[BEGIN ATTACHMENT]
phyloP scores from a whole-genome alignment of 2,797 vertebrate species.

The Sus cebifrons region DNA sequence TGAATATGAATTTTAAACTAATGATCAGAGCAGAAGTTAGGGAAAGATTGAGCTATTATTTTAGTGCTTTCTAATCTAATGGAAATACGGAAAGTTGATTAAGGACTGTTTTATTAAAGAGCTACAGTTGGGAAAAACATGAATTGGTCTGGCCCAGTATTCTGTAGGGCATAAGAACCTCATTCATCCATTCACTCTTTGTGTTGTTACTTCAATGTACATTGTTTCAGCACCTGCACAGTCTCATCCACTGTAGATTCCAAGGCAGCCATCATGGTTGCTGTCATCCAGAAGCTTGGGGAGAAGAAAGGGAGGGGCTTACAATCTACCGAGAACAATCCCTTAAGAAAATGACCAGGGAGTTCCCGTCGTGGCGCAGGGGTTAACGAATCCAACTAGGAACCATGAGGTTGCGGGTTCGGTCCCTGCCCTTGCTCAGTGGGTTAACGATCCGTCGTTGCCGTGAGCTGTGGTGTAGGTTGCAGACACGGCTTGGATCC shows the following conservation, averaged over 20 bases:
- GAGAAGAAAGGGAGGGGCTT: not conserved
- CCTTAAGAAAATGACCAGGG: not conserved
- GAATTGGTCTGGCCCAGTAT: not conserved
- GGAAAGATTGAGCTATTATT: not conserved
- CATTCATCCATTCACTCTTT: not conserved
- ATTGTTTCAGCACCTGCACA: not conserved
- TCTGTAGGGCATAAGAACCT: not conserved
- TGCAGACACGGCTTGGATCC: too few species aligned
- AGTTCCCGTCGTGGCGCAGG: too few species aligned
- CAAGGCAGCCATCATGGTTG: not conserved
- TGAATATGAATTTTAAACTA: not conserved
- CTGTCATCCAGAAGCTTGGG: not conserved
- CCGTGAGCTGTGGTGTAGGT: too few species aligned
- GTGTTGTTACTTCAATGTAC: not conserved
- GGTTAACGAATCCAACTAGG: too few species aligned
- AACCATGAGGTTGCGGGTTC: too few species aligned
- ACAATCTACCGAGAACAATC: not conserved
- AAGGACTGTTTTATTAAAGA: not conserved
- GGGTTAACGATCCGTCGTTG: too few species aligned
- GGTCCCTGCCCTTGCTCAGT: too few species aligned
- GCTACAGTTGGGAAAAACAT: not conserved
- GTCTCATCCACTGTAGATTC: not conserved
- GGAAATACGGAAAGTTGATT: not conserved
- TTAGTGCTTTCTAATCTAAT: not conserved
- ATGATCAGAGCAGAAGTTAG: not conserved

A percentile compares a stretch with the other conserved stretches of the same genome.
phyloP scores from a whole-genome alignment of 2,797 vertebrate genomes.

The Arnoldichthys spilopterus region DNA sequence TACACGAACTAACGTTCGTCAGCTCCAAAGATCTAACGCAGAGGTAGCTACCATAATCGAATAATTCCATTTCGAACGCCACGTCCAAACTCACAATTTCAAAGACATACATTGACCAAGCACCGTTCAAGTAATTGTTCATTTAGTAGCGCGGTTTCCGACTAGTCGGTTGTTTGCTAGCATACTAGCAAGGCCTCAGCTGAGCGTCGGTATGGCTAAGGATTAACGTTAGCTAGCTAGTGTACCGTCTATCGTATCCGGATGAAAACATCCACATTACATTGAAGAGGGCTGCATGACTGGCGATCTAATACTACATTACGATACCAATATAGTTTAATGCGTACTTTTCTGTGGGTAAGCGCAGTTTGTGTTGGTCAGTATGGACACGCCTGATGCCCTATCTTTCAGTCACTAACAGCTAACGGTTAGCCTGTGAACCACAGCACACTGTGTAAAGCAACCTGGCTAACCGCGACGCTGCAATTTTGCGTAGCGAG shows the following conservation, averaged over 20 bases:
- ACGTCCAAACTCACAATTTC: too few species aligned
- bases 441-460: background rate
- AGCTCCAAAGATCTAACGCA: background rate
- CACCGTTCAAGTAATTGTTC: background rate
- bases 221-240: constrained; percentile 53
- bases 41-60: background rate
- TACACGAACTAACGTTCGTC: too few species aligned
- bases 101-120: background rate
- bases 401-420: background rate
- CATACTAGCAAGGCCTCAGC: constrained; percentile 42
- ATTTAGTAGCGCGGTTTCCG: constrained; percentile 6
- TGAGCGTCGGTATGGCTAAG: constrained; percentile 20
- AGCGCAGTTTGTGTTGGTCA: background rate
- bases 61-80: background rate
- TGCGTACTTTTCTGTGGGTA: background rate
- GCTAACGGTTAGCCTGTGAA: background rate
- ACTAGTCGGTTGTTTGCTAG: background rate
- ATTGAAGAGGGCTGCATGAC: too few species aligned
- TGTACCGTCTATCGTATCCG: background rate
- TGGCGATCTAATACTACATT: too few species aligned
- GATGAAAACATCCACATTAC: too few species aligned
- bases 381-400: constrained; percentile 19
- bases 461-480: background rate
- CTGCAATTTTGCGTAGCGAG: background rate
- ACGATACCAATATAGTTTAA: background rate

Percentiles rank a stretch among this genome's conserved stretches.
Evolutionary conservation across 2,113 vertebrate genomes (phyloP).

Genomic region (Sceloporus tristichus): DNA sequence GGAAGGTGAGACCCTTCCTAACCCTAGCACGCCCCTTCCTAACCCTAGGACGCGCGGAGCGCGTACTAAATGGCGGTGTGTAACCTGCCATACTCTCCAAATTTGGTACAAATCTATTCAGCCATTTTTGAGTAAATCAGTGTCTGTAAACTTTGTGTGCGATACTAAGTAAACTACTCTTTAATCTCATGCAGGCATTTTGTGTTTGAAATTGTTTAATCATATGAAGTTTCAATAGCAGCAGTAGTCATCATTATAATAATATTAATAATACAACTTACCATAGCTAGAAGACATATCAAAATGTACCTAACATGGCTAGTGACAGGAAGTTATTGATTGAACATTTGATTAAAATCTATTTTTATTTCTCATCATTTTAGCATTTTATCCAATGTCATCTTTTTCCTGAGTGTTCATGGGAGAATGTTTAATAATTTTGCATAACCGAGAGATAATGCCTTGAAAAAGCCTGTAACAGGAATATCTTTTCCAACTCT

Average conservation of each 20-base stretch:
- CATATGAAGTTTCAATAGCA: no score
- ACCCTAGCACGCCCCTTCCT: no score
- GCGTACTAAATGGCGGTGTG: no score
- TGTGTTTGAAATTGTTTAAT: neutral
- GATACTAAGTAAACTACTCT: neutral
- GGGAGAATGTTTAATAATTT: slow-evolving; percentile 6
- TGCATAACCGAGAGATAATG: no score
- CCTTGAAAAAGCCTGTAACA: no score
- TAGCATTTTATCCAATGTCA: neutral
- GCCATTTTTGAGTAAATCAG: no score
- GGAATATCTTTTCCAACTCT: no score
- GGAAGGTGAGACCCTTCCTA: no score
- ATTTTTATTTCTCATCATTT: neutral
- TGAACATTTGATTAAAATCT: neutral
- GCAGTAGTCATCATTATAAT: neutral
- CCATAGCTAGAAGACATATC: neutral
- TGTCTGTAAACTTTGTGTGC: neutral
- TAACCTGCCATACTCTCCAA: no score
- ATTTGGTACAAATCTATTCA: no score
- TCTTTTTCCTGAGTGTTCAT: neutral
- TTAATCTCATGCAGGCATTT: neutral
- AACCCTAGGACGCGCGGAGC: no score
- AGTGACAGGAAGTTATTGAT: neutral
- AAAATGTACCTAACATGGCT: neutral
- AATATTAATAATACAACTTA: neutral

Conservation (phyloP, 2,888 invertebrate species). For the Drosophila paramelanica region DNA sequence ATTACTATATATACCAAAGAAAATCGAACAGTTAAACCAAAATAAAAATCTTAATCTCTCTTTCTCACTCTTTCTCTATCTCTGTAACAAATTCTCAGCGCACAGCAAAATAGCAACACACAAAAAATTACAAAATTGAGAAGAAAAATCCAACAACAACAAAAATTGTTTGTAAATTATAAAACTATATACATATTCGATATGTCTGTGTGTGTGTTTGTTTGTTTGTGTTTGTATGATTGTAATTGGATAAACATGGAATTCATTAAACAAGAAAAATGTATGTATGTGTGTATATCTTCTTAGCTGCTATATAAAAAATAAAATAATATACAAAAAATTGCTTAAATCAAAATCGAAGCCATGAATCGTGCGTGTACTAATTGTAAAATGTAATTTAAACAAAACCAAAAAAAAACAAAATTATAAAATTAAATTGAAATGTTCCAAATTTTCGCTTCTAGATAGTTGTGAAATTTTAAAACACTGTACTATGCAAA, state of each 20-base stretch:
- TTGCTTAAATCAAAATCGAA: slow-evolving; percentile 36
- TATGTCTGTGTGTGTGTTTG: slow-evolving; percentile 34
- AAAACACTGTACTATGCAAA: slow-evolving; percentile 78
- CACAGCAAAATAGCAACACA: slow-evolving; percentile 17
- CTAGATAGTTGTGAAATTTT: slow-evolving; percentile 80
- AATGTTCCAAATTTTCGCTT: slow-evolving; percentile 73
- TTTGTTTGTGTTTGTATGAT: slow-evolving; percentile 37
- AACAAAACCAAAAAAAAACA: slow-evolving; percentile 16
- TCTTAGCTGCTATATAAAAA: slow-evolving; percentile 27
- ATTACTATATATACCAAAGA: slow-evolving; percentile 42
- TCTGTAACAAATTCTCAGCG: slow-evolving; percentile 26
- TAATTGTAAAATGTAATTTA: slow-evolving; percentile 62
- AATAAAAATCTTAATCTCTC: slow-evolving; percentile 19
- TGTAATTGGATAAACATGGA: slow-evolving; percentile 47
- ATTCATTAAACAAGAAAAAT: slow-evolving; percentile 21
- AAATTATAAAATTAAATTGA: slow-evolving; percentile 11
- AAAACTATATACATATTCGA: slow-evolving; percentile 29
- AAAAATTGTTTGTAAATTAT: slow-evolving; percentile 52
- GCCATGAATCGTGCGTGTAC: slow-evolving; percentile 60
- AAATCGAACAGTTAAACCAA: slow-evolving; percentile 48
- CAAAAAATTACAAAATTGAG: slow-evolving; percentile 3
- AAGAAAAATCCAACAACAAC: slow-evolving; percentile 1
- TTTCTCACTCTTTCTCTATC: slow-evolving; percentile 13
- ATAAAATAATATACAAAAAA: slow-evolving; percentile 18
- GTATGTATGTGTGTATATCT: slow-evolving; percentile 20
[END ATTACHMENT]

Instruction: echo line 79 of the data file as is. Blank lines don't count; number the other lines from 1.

- TCTTTTTCCTGAGTGTTCAT: neutral